BUSINESS The Comeback Kid

Out of Chapter 11, the brains behind the Plaza Theatre is making movies now.

It’s an odd concept for the Business world, if not for show business. At the advanced age of thirty-two, Kjehl Rasmus-sen is making a comeback.

In the ten years since he graduated from SMU, the Dallas native has ridden a roller coaster of high-profile successes and humiliating setbacks. Hailed as a rising star in the early Eighties, he saw his dreams for the Plaza Theatre and then for moviemaking fizzle under Chapter 11. Now his star’s on the ascent again, thanks, he says, to discipline and a pair of guardian angels.

Rasmussen has spent the past few months in an editing room in the West End finishing his second film, Winning Colors, but there was a time when his first film, Animal Behavior, looked like it might be the beginning and end of Kjehl Rasmussen’s moviemaking career.

A love story about a behavioral psychologist who teaches sign language to chimps, the movie had begun production in 1985 and starred Karen Allen, Armand Assante, and a then-Iesser-known actress named Holly Hunter. Shortly after principal photography was completed, the project’s financing unraveled, and Rasmussen filed for Chapter 11 protection. The company’s only asset? The unfinished film, which gathered dust on a Hollywood soundstage until late 1987.

Enter Miramax films, a small New York-based distributor headed by the dynamic duo of Harvey and Bob Weinstein. The brothers, portrayed as movie business mavericks by the national press, lit the fuse for Miramax’s explosion onto the film scene by turning art-house movies like The Thin Blue Line and sex, lies and videotape into box-office hits.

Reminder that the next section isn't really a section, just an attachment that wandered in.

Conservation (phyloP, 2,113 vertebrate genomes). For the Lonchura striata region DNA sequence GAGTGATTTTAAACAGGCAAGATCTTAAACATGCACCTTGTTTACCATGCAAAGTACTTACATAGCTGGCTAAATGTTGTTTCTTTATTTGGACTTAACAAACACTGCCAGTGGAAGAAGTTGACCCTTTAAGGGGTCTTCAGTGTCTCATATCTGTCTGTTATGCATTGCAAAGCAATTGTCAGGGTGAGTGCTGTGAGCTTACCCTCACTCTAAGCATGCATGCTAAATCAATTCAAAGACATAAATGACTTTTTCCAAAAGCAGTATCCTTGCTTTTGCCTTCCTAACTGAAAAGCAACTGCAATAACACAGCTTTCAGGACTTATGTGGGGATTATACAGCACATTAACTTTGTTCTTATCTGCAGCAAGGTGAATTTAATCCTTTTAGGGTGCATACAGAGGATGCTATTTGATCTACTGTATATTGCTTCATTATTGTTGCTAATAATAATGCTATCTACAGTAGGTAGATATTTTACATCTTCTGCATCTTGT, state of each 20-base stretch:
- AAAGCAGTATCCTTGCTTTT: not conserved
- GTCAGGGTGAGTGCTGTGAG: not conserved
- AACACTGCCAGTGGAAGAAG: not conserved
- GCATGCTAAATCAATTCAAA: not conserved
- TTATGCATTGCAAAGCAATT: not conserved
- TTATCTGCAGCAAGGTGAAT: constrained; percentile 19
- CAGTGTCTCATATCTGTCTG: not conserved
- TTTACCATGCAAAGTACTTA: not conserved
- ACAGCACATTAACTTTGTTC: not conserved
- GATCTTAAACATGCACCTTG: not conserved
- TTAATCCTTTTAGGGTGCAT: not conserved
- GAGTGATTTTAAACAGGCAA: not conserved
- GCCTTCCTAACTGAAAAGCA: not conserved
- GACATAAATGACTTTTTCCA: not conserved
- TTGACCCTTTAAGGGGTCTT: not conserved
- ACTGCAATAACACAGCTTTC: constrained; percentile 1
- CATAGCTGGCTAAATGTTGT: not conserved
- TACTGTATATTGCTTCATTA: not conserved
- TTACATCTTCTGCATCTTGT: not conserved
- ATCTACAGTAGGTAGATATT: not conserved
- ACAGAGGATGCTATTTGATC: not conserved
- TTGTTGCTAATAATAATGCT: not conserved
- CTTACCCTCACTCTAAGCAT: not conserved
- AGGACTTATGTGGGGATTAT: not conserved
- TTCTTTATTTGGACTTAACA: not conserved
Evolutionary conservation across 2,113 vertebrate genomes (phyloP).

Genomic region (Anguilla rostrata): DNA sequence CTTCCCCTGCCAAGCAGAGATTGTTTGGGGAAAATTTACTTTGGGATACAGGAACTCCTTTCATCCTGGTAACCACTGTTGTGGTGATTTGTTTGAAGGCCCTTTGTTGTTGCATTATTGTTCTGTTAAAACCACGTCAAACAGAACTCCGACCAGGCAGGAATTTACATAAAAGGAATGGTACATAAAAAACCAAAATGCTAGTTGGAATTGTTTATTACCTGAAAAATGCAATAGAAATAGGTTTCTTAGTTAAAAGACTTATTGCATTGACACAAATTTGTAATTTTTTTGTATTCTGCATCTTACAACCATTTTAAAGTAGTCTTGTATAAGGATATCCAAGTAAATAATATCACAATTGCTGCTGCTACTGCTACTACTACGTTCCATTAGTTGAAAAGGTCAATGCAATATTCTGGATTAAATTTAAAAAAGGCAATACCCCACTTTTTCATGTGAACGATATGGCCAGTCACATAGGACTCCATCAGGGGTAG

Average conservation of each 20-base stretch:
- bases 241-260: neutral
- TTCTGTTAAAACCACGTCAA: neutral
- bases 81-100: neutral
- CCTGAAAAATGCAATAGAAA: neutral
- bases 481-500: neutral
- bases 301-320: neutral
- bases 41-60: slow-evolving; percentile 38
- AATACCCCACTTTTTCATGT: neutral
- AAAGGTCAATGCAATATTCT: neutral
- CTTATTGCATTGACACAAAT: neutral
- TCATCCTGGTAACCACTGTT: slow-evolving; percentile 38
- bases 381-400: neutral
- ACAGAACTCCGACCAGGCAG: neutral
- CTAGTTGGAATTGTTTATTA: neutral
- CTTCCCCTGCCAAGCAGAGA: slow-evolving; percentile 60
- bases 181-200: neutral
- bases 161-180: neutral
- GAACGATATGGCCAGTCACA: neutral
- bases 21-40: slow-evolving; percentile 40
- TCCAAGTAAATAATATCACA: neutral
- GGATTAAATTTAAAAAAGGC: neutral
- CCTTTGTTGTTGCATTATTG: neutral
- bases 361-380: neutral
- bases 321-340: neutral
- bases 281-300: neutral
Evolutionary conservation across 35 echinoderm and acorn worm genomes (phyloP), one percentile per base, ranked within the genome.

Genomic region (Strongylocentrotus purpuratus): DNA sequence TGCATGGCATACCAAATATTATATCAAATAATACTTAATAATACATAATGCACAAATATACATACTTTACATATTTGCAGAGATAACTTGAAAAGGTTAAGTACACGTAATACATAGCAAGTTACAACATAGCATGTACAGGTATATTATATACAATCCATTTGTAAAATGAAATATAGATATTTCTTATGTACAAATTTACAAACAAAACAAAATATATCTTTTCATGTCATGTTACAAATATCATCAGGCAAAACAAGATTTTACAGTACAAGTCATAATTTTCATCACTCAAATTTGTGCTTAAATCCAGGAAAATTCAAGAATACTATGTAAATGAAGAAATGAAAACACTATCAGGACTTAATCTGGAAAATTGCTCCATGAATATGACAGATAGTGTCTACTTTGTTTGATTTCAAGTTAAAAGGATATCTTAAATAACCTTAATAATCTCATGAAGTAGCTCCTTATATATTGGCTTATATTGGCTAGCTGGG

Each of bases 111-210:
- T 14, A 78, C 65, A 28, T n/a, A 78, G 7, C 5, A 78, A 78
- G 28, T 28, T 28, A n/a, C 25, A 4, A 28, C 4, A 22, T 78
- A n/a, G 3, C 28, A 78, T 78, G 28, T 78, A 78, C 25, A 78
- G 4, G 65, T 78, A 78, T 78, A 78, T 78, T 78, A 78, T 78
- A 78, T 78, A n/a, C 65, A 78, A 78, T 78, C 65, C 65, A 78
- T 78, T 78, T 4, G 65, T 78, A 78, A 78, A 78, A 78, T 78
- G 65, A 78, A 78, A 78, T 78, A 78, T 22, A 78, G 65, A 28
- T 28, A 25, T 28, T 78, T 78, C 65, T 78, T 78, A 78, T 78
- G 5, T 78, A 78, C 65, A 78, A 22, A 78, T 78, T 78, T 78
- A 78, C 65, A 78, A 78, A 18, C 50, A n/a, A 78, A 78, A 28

Rasmussen says that eventually he would have tried to raise the money through other sources to complete the film, but Miramax came along at just the right time, buying the North American distribution rights and paying Rasmussen more than the $375,000 he needed to complete the picture. The infusion of cash allowed Rasmussen to get out from under most of his debt and took him a long way toward implementing the reorganization plan the court had approved in April 1986.

Though the film opened to mostly negative reviews last fall, Rasmussen believes the poor performance was due to marketing the film as a sophisticated romantic comedy instead of the children/chimp comedy it actually was. Ad campaigns were reworked and the film rereleased in twenty smaller markets, not so much to generate additional box-office revenue as to pique the public’s interest for the Dim’s May 1 video release.

Apparently, the strategy worked. Miramax says Animal Behavior is doing well in video stores and is now scheduled to run on HBO this fall. In addition, Miramax is negotiating with pay-per-view television and syndicators.

Three years ago, Animal Behavior seemed unlikely ever to see the light of day, let alone turn a profit. Now the film represents a nice return (of “six to seven figures”) for Rasmussen, who managed to buy back 90 percent of the debt the film incurred, and for partner Randy Clendenen, a Dallas restaurateur who formed Cinestar, Ltd. in early 1988 to work with Miramax.

“Kjehl’s got a great eye for talent,” says Miramax co-chairman Bob Weinstein from his offices in New York. “He has an open door at Miramax.”

Rasmussen, says Weinstein, “is a comer in this business.”